Lessons from TLC’s 90 Day Fiancé, Part 2

Lessons from TLC’s 90 Day Fiancé, Part 2

Welcome back! If you’ve come here first, you’ll want to check out Part One of Lessons from TLC’s 90 Day Fiancé. Today, I’ll give you 3 more lessons. And, while the original catalyst for these posts isn’t necessarily the most credible, in all seriousness, the lessons we can learn are good ones.

Lesson #3: 
“Talking about issues” doesn’t usually lead to change. 

Here’s the reality of behavior change. I’m getting so tired of hearing couples say “we really need to work on our communication (or issues)” without a (seemingly) clear understanding of how people change. I’m going to go on a limb here and say that, for the majority of people, thinking about and talking through issues only goes so far, and that’s not far.

It’s all about behaving your way out. The thinking follows. And to really get behavior to change, it takes A LOT of consistency and repetition of the new behavior. I’ve even heard at least 90 days of consistency for the pathway to be established. We’re talking about creating new pathways in the brain. Assuming your partner wants to change their behavior (and not just you wanting them to change), it requires an incredible amount of intentional effort. If you want your partner to text you when they get home from a night out, or communicate more in general, and that person is telling you they’re not interested in changing, you’ve got a different bigger problem.

Lesson #4:
Just because you think it, or feel it, does not make it true.

This could be anything from “when we saw each other, he just felt like the one” to “I felt like he was acting inappropriately, so I assume he was (flirting with another woman).”

This is a really important lesson, because it’s easy to get hooked by our thoughts and feelings and then treat them like they’re gospel, when in fact, they’re not. I’ve written a lot about this, because it’s so important.

For anyone who worries about relationships, or their future in general, I’d bet you probably have anxiety sensitivity in this area. That means your thoughts and feelings around this area will feel stickier. They’ll keep coming up and harder to get rid of, they’ll come back faster, and you’ll have more physical sensations when you think about your relationship, past relationships or love, in general. That doesn’t mean anything more than you’re more sensitive to anxiety in this area of life, and you act accordingly. Pay more attention to facts and data and learn how to respond differently to your thoughts and feelings if and when they send out alarm bells when there’s no crisis to be found.

Lesson #5: 
Learn to focus on the right side of the street.

Somewhere I read the metaphor of comparing dealing with anxiety with the sides of the street, and it’s brilliant. (I wish I could claim credit.)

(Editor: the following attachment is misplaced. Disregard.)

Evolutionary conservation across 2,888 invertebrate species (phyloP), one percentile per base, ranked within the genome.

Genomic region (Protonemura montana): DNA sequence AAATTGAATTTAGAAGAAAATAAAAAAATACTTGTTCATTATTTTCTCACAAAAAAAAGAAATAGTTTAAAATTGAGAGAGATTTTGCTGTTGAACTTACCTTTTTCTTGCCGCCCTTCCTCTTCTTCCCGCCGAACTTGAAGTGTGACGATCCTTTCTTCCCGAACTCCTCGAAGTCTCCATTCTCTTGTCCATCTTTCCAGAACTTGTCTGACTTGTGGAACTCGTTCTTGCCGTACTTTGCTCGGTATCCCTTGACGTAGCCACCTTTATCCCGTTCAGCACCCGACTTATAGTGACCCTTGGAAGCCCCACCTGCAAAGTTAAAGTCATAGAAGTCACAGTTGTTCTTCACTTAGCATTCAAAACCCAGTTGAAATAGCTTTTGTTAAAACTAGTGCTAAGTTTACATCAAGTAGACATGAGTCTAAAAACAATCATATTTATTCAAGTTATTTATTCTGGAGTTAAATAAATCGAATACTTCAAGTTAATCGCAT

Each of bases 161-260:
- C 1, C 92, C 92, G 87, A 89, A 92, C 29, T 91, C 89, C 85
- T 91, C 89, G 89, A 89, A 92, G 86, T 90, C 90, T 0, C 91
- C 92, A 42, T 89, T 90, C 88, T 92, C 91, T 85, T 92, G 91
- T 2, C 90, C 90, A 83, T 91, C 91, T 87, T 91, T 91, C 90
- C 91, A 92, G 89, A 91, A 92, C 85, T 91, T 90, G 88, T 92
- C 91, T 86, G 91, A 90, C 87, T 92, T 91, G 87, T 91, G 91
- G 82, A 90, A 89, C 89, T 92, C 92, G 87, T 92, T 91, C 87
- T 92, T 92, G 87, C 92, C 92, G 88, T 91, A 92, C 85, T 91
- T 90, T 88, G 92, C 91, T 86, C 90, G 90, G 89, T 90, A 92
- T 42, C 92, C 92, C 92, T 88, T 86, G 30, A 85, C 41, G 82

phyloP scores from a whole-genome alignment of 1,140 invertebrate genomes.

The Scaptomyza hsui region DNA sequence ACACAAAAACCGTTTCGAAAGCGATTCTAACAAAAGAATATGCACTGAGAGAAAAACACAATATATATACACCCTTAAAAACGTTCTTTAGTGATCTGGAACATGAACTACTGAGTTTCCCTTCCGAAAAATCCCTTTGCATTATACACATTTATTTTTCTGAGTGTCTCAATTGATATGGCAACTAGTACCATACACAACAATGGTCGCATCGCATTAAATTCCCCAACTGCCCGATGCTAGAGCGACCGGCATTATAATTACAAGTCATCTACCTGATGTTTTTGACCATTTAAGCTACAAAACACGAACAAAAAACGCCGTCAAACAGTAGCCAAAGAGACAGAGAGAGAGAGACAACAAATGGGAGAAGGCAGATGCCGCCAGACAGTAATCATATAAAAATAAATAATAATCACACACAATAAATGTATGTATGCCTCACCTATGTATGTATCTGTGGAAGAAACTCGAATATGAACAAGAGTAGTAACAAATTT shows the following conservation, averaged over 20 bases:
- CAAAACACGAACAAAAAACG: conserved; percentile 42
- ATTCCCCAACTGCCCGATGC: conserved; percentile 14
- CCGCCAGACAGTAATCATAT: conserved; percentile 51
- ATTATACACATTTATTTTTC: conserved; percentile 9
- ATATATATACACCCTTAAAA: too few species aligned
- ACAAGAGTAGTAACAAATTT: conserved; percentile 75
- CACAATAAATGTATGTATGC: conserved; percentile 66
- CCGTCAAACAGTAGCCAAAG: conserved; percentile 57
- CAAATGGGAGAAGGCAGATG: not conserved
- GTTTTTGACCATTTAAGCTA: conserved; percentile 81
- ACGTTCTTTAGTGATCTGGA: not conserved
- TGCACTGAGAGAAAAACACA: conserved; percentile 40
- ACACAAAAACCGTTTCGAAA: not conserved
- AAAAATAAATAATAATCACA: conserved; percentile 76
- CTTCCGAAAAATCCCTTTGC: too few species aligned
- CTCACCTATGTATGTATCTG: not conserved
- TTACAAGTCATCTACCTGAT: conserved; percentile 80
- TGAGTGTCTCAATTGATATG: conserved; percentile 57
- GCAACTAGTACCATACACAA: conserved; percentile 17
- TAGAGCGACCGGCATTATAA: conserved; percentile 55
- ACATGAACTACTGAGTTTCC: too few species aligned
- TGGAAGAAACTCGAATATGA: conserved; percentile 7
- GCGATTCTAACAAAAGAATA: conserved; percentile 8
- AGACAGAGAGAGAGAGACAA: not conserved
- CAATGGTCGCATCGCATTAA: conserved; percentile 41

To focus on the wrong side of the street is to put too much weight on something outside of us like the other person or the triggering event. Where we need to stay focused is on our side of the street. How are we responding to that trigger? If, for example, we’re getting anxious, it’s likely we’re treating the stimulus as if it’s dangerous, important, and meaningful, and in turn, setting off our amygdala. If the situation or your safety is at risk, we need to this feedback system to respond quickly. But if the “threat” is in your head, you may be mistaking discomfort for danger and reacting out of emotion.

The amygdala is the portion of the brain which responds with cortisol, often called the stress hormone, and adrenaline. Together, these chemicals give us the physical sensations we interpret as “oh this is really bad,” or “I feel like this is different: it’s worse.”

I’ve seen this manifest on the show with highly disproportionate reactions to situations: almost starting a fight when someone thought their fiancé was dancing with a woman (he wasn’t), ending a lifelong friendship because you didn’t like what they were saying and avoiding difficult situations because it’s “just too much.”

So, there you have it, my 5 lessons from the 90 Day Fiancé.

Most of us don’t like uncertainty, especially around the longevity of our relationship and/or our partners. This is normal. But when our intolerance of being uncomfortable (or alone) exceeds our ability to stay present to our reality, problems can (and generally do) arise. 90 Day Fiancé is just an extreme example of couples under stress and what can go wrong (and sometimes right).

You don’t need a 90 Day Fiancé to need help. If you feel like you could use an outside perspective, contact me.